Yeah, yeah...And I moved from there to finding Baby the Stars Shine Bright's website. And I went from there, building my confidence wearing things that didn't stick out in terms of colour or embellishment but stuck out in terms of wearing a petticoat underneath...ba-dum-dum tshhh. Heh. But you know what I mean, it's visually noticeable as well. But, yeah, it was a process. Which is why I'm always wary of young girls who are like, "I'm gonna do seven different styles and I'm gonna have a big wardrobe and buy everything and do this and that..." It's like, "Oh...." I had two years where, if I had just jumped into the style, I would have been a mess. My sources were all over the place, I hadn't really learned where to shop, I hadn't learned the nuances of how to make an outfit work. Like, I would have thought Gothic (sub-genre of Lolita fashion) meant anything black...Sweet can be black from head to toe - they call that koooro...heh, sorry, that was very North Dublin - they call that Kuro. Heh.
But you learn everything as you go along and it does take a bit of time...You've gotta learn slowly because that's how you can be sure that what you know is correct...[Cost] is another obstacle people face in this style a lot. I mean, I'm on the online community a lot and there seems to be a pervasive notion that everything is three hundred dollars. Dresses are three hundred dollars. And a full outfit will cost you a thousand dollars - and, okay, that's not always true. There are sources that will let you put an outfit together for a reasonable amount but still it's...when I see young girls getting into the style I think, "Ooh, you don't know what you're in for." Like I've been working full-time and I have savings and budgets every month. When you're not really working full-time or if you're dependent on your parents, God help you. I don't know how young girls do this. Some of them manage but it's always one thing I'd say to be careful of and always value quality over quantity.
I used to wear it every day but it's not a style intended for every day...You wind up putting way more solid outfits when you wear it once a week or twice a year. You need to be able to save and think about it. And it is a money issue, I'm not going to lie about that. One of the first arguments I ever had with my husband was over a cardigan. When you spend that much on an item of clothing you have to be serious about it, approach it with caution.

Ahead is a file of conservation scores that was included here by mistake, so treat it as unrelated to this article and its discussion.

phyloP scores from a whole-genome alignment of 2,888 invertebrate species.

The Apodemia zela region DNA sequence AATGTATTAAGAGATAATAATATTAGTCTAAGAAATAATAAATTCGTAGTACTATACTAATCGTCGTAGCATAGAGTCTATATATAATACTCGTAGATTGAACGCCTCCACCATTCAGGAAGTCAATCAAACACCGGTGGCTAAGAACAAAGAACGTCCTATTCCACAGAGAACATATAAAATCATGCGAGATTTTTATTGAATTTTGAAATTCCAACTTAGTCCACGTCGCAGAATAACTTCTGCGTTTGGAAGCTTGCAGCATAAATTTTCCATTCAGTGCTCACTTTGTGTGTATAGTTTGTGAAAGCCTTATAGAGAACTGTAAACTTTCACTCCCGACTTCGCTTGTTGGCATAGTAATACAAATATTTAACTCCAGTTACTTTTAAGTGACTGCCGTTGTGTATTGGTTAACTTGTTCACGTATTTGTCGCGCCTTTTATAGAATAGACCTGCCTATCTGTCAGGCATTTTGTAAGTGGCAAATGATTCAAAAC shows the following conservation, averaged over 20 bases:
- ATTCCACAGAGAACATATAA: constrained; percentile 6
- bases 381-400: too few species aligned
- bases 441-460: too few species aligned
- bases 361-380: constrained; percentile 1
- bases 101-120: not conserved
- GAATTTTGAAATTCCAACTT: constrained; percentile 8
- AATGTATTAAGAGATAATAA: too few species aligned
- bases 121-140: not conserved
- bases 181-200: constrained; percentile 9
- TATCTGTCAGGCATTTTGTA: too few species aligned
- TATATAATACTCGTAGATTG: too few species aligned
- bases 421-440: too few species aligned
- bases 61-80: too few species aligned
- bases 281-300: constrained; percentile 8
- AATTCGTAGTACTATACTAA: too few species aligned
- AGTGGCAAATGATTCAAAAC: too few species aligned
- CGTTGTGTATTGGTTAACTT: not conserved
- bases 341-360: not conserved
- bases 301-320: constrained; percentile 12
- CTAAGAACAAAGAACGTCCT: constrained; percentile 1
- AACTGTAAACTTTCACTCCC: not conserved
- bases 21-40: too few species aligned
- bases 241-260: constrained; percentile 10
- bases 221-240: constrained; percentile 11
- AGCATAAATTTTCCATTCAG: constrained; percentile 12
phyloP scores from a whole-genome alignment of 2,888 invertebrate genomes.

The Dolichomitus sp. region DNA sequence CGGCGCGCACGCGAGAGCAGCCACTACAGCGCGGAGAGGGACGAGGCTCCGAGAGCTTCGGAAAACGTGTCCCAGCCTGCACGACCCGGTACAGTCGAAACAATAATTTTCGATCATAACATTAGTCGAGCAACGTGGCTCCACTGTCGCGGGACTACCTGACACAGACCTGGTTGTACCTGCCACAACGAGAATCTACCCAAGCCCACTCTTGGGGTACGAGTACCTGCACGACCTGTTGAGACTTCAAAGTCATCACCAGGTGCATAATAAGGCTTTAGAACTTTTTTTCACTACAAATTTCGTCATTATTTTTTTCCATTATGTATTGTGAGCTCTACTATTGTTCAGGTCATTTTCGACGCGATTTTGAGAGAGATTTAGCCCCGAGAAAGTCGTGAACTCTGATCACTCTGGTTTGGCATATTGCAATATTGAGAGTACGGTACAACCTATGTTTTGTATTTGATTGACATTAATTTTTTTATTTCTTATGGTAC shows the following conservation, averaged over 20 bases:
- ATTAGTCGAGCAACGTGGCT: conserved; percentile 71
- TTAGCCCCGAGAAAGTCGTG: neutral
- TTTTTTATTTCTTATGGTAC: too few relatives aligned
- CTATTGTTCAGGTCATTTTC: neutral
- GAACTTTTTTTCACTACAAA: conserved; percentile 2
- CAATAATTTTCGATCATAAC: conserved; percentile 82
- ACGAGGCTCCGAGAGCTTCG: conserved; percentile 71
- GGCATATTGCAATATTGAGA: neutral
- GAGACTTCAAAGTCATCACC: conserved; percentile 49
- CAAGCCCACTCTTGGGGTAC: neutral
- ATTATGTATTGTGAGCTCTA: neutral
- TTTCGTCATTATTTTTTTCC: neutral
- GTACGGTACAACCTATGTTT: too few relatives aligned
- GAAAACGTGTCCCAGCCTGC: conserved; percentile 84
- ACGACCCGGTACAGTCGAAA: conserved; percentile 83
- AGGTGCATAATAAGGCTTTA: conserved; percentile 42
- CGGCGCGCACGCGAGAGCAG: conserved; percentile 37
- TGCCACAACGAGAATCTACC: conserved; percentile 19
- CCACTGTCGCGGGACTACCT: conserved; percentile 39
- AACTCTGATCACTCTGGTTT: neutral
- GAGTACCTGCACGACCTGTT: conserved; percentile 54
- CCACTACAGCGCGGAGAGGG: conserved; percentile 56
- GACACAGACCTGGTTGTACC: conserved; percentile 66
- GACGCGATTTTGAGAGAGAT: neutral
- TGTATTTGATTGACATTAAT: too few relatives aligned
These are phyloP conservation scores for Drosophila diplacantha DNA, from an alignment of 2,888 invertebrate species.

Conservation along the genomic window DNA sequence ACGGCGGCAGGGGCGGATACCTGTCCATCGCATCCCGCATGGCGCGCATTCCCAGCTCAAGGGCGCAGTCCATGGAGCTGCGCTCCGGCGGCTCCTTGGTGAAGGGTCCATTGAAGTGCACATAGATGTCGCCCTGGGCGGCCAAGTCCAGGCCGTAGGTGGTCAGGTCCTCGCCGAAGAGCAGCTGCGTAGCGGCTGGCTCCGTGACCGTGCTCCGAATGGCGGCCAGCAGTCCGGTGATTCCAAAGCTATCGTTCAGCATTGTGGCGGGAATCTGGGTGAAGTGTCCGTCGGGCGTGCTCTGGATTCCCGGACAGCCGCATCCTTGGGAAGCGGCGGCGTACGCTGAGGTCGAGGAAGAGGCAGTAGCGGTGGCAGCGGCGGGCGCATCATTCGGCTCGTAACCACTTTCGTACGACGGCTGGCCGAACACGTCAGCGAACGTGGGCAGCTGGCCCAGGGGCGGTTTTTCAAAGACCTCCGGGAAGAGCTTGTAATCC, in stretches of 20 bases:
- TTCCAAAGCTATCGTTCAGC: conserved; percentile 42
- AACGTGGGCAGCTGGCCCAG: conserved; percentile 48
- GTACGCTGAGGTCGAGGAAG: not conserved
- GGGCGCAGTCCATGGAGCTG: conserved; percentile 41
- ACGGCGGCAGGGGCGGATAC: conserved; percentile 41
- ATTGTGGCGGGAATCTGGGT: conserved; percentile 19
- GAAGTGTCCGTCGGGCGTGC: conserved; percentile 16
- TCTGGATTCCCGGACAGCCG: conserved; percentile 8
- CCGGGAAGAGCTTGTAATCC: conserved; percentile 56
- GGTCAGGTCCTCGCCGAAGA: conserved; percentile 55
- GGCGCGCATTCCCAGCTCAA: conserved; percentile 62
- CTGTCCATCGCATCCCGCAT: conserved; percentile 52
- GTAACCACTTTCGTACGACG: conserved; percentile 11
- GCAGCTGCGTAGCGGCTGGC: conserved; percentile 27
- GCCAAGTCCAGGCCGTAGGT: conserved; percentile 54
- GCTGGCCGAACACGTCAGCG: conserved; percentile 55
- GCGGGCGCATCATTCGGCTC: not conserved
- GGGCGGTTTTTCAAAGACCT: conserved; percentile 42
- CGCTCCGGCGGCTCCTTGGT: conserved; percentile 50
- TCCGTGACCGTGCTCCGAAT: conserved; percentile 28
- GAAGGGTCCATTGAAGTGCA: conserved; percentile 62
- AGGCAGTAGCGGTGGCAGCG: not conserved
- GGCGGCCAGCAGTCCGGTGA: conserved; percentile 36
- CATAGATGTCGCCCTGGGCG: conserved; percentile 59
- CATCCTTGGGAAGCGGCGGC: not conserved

Well, I mean, it has to be an investment...
It does! I mean, I bought that cardigan - I bought it! - I bought it five years ago and I wore it nearly every day for three years and on and off for two. It's now just a series of holes with a cardigan around it but I got my money's worth out of it. And then some.
And that's what I say to girls starting out. The flashy stuff is going to catch your eye and everyone wants it because it's beautiful but ask yourself if it's going to be worth it, if you're going to get the wear out of it. Are you going to feel comfortable going out in it? I mean, even after years wearing it, I still can feel uncomfortable going out in more elaborate pieces. I feel eyes on me.
I think what's interesting is that the style is the silhouette of a time where, other than homes and food, clothing was pretty much everyone's biggest expenditure up until the 20th century and people did invest. They didn't buy things willy-nilly. And it kind of just reflects in what you're saying that girls are going into the style with the ideas of our culture that don't go with that style of clothing because it's all about moving on to the next thing. And you can't just do that.
Well, there seems to be an emerging culture, - and when I say emerging, it's been about five or six years in the making - it's called "print of the month syndrome". And girls, they'll save up and shell out - Angelic Pretty is the brand most commonly associated with this, they'll bring out dresses and they can be highly seasonal so you feel a bit weird wearing them the rest of the year. Some girls will buy a popular print, do a photoshoot and sell it on, use the money they got to buy the next one. And it's very easy to get caught up in it. I've never gone in for it myself but every now and then a print will pop up that I like but if I see a massive amount of buzz around it, I'll take a step back. It's very competitive. I see it in other communities. Thankfully, mine is very chill and there's no one-upsmanship.